Are you Selling Photography
Many photographers want to make sales of their images, though I accept that quite possibly the majority of Photographers aren’t that interested in selling their work. However, I am certain that a sizeable proportion are interested in selling photography. Of course, that might well mean becoming a full service photographer offering Weddings and Portraits, but that is not what I am discussing here. I am interested in how, as an Art Photographer can I go about Selling Photography? How can I even get my work seen and on display to a wider audience?
I don’t just mean what happens to your images, I am really considering what you do about getting your images out to the wider community, how will you display your photography in a way that makes it a sustainable activity in the face of spiraling costs.
Traditionally this might have been some sort of show maybe through participation in a competition or a group show of some sort, it might have been a photobook for the lucky (very) few or it might be the sale of prints, as some examples. However, the economic climate has made it ever harder to get your work published and in this climate galleries will stick to the economically more certain names in the industry. These traditional routes to selling photography are much more closed now and especially so for the self-taught photographer who works outside of the established community.
Of course digital has made it really easy to display you photography online. However, that is never going to pay the bills! So art photographers who don’t have the big name are finding it more and more difficult get their work out there and to make sales … prints are expensive – even if the print is a reasonably price digital print there is the cost of framing and this all adds up and I wonder just who is buying prints and is there very much repeat business?
Now, I do believe that the digital revolution can provide new avenues for the art photographer. Any photographer can work directly with a printer to self-publish a book, the printers can offer a range of price points depending upon numbers from one off print on demand books to short run digital printing all the way through to offset printing. These avenues have always existed, of course. What digital does for us here is make it more cost effective at lower print runs so even Photographers with relatively few admirers and followers can afford to print their book. Furthermore, crowd funding has meant that creatives don’t have to shoulder all of the upfront costs by giving the opportunity to pre-sell their work. Finally, Social media allows us to market the work effectively, directly to people who might be interested, closing the whole loop.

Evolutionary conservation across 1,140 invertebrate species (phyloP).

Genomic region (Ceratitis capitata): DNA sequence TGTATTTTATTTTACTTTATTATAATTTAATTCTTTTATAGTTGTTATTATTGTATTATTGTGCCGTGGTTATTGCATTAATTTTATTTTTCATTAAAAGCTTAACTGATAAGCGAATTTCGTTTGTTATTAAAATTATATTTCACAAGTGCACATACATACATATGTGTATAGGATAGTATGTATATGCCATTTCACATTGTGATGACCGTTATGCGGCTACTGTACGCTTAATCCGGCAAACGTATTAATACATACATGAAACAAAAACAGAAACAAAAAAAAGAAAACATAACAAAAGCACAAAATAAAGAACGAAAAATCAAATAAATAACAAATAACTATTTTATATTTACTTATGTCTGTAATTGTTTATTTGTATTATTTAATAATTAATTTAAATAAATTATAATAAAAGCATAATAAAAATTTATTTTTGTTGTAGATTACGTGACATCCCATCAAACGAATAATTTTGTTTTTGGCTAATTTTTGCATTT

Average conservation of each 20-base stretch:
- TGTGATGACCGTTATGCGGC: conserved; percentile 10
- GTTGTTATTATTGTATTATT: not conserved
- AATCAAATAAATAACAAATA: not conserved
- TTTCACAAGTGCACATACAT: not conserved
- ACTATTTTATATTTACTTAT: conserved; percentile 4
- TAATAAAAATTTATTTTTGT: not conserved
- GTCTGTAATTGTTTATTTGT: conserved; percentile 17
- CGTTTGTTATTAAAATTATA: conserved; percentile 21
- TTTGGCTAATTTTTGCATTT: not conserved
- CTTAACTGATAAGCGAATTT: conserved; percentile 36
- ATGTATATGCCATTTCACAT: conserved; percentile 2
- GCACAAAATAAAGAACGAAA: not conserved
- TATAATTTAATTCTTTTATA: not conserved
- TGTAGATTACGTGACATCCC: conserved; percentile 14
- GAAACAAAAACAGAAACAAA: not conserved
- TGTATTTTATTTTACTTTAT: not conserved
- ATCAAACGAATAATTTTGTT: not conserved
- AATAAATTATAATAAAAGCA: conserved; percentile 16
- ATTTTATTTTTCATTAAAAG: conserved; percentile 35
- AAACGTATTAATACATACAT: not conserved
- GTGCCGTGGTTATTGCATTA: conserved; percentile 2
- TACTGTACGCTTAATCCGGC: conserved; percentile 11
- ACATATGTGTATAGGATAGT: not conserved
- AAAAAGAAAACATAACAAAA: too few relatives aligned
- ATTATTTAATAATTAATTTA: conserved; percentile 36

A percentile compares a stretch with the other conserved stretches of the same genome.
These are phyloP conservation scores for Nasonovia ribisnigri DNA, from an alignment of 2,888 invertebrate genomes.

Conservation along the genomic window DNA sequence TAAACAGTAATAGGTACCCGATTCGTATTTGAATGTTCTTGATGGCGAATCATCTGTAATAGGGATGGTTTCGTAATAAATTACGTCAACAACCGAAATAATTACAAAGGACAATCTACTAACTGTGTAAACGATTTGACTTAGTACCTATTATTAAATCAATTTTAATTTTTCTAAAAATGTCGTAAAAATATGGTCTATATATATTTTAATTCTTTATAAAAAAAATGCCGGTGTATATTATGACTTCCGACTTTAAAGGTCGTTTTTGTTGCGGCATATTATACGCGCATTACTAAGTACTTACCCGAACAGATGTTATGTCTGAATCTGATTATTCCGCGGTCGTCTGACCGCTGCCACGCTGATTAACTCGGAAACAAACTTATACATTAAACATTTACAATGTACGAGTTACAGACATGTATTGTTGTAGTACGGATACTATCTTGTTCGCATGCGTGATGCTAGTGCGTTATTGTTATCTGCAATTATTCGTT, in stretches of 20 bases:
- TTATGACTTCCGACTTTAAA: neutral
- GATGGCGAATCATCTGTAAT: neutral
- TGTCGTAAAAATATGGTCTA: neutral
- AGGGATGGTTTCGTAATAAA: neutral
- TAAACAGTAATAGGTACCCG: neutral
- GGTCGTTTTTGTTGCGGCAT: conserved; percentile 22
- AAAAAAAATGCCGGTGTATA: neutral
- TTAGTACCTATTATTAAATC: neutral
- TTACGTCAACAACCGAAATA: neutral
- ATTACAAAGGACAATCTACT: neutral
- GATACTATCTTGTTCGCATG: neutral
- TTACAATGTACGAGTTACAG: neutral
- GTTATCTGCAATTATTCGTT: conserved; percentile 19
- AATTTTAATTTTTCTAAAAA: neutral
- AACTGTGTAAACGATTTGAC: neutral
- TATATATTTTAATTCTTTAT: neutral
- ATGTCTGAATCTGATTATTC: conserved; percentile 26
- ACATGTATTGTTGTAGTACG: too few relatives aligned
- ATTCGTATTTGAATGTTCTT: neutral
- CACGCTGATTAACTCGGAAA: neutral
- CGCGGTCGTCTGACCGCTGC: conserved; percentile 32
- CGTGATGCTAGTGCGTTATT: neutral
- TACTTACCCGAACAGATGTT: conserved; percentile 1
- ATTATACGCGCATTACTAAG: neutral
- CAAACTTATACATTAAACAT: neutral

So, it is my belief that all of this allows us to offer the traditional photobook of images to our followers, which I find to be a great outcome of the digital revolution! I make prints using hand made contact processes such as Palladium and Carbon Transfer and am ultimately interested in ways to bring these to my audience. The photobook was something that was made available in installments known as ‘fascicles’ in the heyday of the genre. In this way the cost of the book was lower and the publisher could get something out to people in a timely manner and then maintain interest in the work over a period of time. I find this approach interesting as well, but something for the future!
Yes, OK – there are services like Blurb and Lulu and any number of other print on demand photo book providers online, but this is not what I am thinking of at all. For a start they are staggeringly expensive even with the bulk purchase discount (only 25% of an already enormous price). Now, don’t get me wrong I like these services and they certainly have their place – great for portfolio pieces, great for Wedding or Portrait albums if you are a service photographer and I use Blurb to provide a mock-up of my book projects.
No, I am thinking of the short run digital printer who will make a book for a fraction of the Blurb cost provided you buy at least 50 or so and this is where crowd funding comes in. By being able to pre-sell the book the larger upfront costs can be defrayed and enable you to include incentives such as individual prints.
So, how will you display you photography?